In an equally real sense, we feel closer too. Even individuals who are acclimated to working remotely are typically not used to being isolated — not to this extent. Let’s face it. There are significant differences between working from home and being quarantined. Only one of these conditions is mandated. Not to mention that kids are now schooling from home; necessities are in short supply and difficult to obtain; foreboding news about the pandemic, the markets, the economy and political strife is relentless; and anxiety is pervasive.

Each of us is dealing with unique personal circumstances relative to the larger situation, and some are struggling more than others. In this atmosphere, even if one can work from home, the home environment is radically different, potentially making it difficult to work. Stress can make it hard to focus and perform. And isolation can take a toll on the spirit.

Having the opportunity to connect every day with colleagues, to see their faces on the screen, to talk about work and life, to share stories, struggles and successes, to pass on pieces of advice and to have a few laughs—all of this, for us, has been essential to raising and sustaining morale. One colleague jokingly suggested changing “Daily Huddle” to “Daily Cuddle.” This naturally elicited some laughter around our virtual meeting, the actual therapeutic value of which is no joke. And let’s risk being a bit cute here: It is a sort of daily cuddle, if by “cuddle” we mean reaching out, being connected and showing support to people you care about — it is absolutely that.

Enhancing Connections

Here are a few things we have been doing to enhance a feeling of actual connection during our virtual meetings:

1. Turn on those cameras

 Seeing your colleagues’ faces on the screen really helps to transform a “call” into a “meeting,” and goes a long way to enhancing the sense of connection and ability to show empathy.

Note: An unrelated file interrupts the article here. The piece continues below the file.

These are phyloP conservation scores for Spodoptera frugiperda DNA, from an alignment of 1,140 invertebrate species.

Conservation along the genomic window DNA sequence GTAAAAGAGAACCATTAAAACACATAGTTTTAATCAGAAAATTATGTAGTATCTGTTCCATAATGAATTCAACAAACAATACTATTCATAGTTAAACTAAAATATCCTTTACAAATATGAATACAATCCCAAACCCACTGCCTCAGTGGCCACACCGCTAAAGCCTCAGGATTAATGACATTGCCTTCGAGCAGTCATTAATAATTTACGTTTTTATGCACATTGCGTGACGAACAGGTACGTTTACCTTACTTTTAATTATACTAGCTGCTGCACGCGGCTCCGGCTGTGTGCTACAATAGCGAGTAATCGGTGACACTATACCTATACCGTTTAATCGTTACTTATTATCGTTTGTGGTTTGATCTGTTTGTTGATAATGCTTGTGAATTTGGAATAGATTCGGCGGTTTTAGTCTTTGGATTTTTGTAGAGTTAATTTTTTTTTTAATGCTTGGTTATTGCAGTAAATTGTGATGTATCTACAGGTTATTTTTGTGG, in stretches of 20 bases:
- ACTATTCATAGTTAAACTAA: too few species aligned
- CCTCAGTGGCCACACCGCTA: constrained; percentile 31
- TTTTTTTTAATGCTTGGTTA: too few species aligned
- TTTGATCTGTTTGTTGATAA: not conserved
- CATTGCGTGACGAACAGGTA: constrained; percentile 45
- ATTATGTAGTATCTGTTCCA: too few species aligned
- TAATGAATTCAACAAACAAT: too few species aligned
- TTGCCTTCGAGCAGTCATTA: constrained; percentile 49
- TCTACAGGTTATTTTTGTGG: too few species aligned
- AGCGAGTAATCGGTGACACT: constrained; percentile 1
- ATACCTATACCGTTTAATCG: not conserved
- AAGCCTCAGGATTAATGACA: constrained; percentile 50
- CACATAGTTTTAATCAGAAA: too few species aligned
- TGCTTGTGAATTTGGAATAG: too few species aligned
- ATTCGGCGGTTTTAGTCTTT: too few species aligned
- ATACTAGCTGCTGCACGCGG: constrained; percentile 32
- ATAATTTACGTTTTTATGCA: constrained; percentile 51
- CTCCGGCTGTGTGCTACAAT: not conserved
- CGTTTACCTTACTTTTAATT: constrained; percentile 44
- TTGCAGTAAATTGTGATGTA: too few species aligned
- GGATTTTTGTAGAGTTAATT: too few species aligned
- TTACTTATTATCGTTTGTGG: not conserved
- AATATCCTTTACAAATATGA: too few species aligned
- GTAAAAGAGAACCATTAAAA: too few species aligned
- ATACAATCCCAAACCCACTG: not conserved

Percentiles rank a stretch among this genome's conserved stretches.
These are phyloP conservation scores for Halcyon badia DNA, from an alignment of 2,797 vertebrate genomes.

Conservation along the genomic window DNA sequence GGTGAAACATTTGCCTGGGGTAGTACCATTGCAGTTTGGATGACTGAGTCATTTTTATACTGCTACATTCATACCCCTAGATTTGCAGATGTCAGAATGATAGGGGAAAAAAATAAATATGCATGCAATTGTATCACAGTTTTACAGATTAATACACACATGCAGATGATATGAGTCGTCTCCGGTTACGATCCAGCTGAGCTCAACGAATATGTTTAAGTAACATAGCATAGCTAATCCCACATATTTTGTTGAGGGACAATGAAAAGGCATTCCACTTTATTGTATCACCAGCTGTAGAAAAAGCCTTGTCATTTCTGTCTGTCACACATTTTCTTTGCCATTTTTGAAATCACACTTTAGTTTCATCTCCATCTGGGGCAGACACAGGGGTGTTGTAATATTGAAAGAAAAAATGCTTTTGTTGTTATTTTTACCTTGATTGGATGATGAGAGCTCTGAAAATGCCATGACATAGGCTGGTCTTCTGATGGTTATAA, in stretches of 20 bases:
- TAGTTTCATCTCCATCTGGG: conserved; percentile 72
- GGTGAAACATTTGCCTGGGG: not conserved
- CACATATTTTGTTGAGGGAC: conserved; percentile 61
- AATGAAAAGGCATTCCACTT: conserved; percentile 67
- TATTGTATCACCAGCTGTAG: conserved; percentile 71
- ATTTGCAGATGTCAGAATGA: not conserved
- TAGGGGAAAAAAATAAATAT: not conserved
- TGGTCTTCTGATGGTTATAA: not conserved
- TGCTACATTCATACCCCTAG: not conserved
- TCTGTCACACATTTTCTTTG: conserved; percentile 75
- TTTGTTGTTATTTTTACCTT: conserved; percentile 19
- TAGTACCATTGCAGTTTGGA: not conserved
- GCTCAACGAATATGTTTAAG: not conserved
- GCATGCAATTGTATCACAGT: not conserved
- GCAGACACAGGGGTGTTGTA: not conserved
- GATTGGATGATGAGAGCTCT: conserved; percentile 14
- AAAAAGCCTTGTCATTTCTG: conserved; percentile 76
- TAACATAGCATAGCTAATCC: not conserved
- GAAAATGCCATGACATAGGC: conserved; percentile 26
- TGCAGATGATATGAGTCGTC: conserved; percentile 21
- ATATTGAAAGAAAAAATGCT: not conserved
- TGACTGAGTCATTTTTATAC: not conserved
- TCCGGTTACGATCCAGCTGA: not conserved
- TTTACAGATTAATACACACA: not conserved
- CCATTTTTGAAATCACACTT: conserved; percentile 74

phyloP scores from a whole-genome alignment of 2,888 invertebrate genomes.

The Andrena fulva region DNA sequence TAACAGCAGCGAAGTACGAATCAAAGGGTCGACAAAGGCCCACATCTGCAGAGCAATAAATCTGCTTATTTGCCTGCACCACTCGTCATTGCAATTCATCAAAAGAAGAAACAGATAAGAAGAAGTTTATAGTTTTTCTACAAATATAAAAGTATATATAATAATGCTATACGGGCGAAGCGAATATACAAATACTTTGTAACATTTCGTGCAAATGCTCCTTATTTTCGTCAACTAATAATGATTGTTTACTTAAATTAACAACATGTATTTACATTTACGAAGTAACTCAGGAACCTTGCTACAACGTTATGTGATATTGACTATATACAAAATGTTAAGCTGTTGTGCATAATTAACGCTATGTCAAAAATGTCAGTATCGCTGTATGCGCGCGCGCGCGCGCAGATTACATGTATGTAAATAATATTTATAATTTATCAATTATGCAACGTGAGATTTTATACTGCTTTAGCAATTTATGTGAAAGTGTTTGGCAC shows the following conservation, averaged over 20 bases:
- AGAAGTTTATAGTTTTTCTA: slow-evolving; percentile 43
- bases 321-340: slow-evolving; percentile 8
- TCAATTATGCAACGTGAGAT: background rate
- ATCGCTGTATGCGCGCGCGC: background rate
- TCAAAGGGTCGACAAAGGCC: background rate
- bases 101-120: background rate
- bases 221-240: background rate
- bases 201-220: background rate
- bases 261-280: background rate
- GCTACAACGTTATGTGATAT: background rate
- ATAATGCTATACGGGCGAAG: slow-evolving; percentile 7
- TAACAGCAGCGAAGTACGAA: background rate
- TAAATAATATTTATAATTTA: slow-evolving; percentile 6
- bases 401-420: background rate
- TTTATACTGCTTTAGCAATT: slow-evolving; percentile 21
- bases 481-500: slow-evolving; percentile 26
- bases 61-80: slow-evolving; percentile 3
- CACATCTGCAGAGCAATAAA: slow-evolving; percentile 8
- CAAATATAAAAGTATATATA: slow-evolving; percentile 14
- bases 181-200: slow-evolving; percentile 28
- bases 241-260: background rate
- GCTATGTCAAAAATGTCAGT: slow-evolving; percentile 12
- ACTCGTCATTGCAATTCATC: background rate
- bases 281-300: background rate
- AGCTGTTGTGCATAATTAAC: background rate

2. Check in with each other first

Before launching into the business of the day, invite colleagues to share how they are doing, personally. We’re all dealing with similar conditions, and the opportunity for people to identify with each other’s circumstances and struggles is invaluable in any difficult situation.

3. Have some fun!

We can’t focus only on work and coping with the ominous state of the world. It’s important to have some levity. Try introducing your colleagues to your pets. Have a “Funny Hat Friday.” Do team-building activities. Celebrate the end of the week together with a virtual happy hour. These are all actions we’ve taken that have helped to lighten the tone and bring us closer together.

4. Stay positive

 Rally the team, show some esprit de corps, and call upon your collective resilience and ingenuity to solve problems. If you’re doing a virtual meeting with cameras on, checking in with each other, and having a bit of fun, you likely have the kind of company culture that will enable you to adapt and succeed. So, there’s no reason not to stay positive. 

Share success stories

Here is where you can drill down a bit on the positivity with examples. It’s likely that your collective ingenuity is garnering some results. Perhaps a team member had success sharing your new ideas with a client. Maybe an innovative concept gained traction with a collaborative partner. Let everyone know what’s going on that is good.

Conclusion

Now is not just a time to endure: Now is a time to learn. Adversity necessitates change, and the need for change inspires innovation. There is no doubt that innovations created and implemented to address the needs of clients during the COVID-19 pandemic will continue to be used when we return to relative normalcy. The same goes for internal processes and communications.

For us, adapting to the current state of the world has introduced solutions and efficiencies that will inform how we work with clients, as well as how we collaborate and communicate internally moving forward — and we will be a better (and more connected) company for having persevered together.


Matthew McGrath is director of communications and senior editor at Curtis Learning. Email Matthew at mattmcgrath@curtislearning.com.

Comments...

Jeffrey W. Taylor says...
Posted Saturday, April 4, 2020
Well done with the focus on cameras. It is really hard to understand the reluctance of others to use their camera. I see people gradually warming up to being on camera